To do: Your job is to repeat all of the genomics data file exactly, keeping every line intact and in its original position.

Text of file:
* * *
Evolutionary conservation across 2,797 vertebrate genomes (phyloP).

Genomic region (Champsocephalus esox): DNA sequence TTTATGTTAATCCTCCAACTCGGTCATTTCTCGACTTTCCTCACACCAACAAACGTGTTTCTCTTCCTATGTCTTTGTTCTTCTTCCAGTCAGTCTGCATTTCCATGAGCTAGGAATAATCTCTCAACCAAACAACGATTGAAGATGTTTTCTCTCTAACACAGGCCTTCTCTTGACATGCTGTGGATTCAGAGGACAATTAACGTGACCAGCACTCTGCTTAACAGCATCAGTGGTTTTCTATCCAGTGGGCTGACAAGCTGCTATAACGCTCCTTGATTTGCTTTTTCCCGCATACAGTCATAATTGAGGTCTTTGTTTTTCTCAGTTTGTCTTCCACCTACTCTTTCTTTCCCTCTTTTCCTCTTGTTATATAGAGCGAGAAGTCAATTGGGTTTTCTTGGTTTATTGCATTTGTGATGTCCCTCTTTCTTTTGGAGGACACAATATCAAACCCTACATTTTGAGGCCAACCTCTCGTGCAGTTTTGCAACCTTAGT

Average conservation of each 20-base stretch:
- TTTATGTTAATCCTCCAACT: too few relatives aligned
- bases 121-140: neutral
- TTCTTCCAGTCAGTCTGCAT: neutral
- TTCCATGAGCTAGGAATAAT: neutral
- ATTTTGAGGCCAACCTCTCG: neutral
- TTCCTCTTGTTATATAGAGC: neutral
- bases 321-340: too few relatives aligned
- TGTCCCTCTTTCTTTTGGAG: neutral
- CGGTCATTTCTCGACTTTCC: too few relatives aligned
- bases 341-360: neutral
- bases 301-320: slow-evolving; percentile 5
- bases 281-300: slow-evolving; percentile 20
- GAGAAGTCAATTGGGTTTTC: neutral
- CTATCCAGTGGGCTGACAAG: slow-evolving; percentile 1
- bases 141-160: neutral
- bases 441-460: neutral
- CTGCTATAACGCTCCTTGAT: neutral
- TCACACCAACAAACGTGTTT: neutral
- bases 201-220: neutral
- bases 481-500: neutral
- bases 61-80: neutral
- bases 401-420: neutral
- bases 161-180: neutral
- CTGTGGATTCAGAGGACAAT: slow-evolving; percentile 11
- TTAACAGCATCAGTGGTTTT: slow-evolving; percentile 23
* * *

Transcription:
Evolutionary conservation across 2,797 vertebrate genomes (phyloP).

Genomic region (Champsocephalus esox): DNA sequence TTTATGTTAATCCTCCAACTCGGTCATTTCTCGACTTTCCTCACACCAACAAACGTGTTTCTCTTCCTATGTCTTTGTTCTTCTTCCAGTCAGTCTGCATTTCCATGAGCTAGGAATAATCTCTCAACCAAACAACGATTGAAGATGTTTTCTCTCTAACACAGGCCTTCTCTTGACATGCTGTGGATTCAGAGGACAATTAACGTGACCAGCACTCTGCTTAACAGCATCAGTGGTTTTCTATCCAGTGGGCTGACAAGCTGCTATAACGCTCCTTGATTTGCTTTTTCCCGCATACAGTCATAATTGAGGTCTTTGTTTTTCTCAGTTTGTCTTCCACCTACTCTTTCTTTCCCTCTTTTCCTCTTGTTATATAGAGCGAGAAGTCAATTGGGTTTTCTTGGTTTATTGCATTTGTGATGTCCCTCTTTCTTTTGGAGGACACAATATCAAACCCTACATTTTGAGGCCAACCTCTCGTGCAGTTTTGCAACCTTAGT

Average conservation of each 20-base stretch:
- TTTATGTTAATCCTCCAACT: too few relatives aligned
- bases 121-140: neutral
- TTCTTCCAGTCAGTCTGCAT: neutral
- TTCCATGAGCTAGGAATAAT: neutral
- ATTTTGAGGCCAACCTCTCG: neutral
- TTCCTCTTGTTATATAGAGC: neutral
- bases 321-340: too few relatives aligned
- TGTCCCTCTTTCTTTTGGAG: neutral
- CGGTCATTTCTCGACTTTCC: too few relatives aligned
- bases 341-360: neutral
- bases 301-320: slow-evolving; percentile 5
- bases 281-300: slow-evolving; percentile 20
- GAGAAGTCAATTGGGTTTTC: neutral
- CTATCCAGTGGGCTGACAAG: slow-evolving; percentile 1
- bases 141-160: neutral
- bases 441-460: neutral
- CTGCTATAACGCTCCTTGAT: neutral
- TCACACCAACAAACGTGTTT: neutral
- bases 201-220: neutral
- bases 481-500: neutral
- bases 61-80: neutral
- bases 401-420: neutral
- bases 161-180: neutral
- CTGTGGATTCAGAGGACAAT: slow-evolving; percentile 11
- TTAACAGCATCAGTGGTTTT: slow-evolving; percentile 23